Perhaps one of the greatest innovations of modern times is the review site.
Gone are the days when you had to cautiously venture into a restaurant, unsure of whether the meal would be a delight or a dud.
Banished to yesteryear are the feelings of nervous anticipation as you pull up to the hotel you booked, unsure whether you’ll be walking into the Ritz or The Shining.
Today, we can easily pull up reviews for everything, from restaurants to hotels to professors to contractors. With a few taps, you can see ratings and read what people like you have to say before making important decisions such as where to stay on vacation or which bakery to visit for Instagrammable cupcakes.
A recent study confirmed what most of us already know—online reviews help people make better, more-informed decisions. The Journal of Medical Internet Research found online review sites have a huge impact on how people choose their doctor.
“Ratings of health care providers are growing in importance and popularity, affecting both the revenue and the reputation of medical providers,” the study said, pointing to a recent example of nursing homes. After online nursing home reviews were released, “the market share of 1-star facilities decreased by 8%, whereas the market share of 5-star facilities increased by more than 6%.”
Researchers concluded that “Individuals perceive nonclinical ratings provided by commercial websites as important as clinical ratings provided by government websites when choosing a primary care physician.”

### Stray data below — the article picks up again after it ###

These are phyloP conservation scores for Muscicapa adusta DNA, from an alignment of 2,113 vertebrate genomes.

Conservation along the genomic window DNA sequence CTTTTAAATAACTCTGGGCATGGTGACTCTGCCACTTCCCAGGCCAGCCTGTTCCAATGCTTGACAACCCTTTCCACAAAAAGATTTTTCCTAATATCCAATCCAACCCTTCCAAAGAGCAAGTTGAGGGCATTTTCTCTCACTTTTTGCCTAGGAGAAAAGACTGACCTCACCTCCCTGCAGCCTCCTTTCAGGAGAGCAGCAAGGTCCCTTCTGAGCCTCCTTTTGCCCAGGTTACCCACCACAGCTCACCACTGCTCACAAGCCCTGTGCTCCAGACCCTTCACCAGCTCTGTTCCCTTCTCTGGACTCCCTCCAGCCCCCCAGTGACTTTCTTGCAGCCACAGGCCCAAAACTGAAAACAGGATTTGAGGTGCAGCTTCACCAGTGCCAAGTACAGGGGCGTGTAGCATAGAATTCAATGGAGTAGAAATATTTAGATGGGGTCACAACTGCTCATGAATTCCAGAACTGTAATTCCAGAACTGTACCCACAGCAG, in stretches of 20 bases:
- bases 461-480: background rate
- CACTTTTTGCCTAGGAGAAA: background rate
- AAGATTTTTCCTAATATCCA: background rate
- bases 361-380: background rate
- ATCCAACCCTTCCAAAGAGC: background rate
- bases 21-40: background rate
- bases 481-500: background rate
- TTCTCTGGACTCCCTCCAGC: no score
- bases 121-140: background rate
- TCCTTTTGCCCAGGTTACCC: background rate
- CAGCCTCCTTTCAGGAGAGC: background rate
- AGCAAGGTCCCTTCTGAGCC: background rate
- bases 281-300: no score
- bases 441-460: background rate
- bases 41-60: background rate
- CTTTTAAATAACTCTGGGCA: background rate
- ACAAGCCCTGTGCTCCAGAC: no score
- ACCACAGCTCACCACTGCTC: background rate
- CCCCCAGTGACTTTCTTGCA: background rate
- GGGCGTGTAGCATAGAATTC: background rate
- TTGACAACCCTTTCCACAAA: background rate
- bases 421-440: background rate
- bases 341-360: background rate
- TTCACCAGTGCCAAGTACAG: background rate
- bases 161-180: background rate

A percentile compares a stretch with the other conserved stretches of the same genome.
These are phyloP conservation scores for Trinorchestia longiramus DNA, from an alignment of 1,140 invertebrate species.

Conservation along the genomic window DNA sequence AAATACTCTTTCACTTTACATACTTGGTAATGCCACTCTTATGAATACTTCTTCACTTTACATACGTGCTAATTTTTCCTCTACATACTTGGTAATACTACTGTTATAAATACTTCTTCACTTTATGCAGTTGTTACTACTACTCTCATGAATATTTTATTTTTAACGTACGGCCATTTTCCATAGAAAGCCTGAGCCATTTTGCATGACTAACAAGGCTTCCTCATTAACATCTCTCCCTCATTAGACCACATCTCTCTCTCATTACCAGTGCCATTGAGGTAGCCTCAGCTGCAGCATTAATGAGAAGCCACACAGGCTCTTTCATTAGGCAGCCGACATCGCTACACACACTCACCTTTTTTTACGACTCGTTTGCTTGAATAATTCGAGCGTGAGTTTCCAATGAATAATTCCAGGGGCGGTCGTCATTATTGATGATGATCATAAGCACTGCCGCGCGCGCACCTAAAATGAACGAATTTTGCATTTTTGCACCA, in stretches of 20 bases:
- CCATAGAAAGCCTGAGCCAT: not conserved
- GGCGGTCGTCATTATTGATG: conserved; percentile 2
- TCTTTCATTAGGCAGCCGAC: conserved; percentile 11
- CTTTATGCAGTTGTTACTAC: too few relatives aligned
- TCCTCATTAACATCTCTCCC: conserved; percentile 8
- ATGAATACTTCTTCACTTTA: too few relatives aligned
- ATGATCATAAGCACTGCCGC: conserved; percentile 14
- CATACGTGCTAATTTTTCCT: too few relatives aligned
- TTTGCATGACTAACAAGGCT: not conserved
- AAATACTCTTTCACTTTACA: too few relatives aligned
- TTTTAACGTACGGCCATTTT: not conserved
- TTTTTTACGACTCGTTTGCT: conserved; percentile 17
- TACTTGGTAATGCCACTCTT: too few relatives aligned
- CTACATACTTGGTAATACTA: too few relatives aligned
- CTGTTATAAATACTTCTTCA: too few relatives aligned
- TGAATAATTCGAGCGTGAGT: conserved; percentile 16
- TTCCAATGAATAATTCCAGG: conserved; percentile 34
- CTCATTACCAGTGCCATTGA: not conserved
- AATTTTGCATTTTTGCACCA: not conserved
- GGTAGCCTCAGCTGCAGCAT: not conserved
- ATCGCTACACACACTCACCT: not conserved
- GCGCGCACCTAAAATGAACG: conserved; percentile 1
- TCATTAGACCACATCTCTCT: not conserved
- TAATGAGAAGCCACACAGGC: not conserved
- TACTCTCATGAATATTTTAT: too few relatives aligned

Stuck in the Past
Despite this wealth of information we have at our fingertips today, many states are still operating in the past. Around the country, countless workers like cosmetologists, hair braiders and even florists have to get government permission to do their jobs.
Occupational licenses exist supposedly to keep customers safe. Aspiring workers have to complete hours or even years of expensive classes or training, take exams and pay fees to get a license.
So what is occupational licensing good at? Driving up prices, killing jobs and holding back aspiring workers from pursuing their dreams.
In today’s world, most occupational licenses are unnecessary. We don’t need a government stamp of approval telling us whether a barber has passed muster. In just a few minutes we can go online, read the reviews of people whose hair he has already cut and make the decision for ourselves.
If you agree occupational licensing is outdated, tell your lawmakers it’s time to fix this broken system.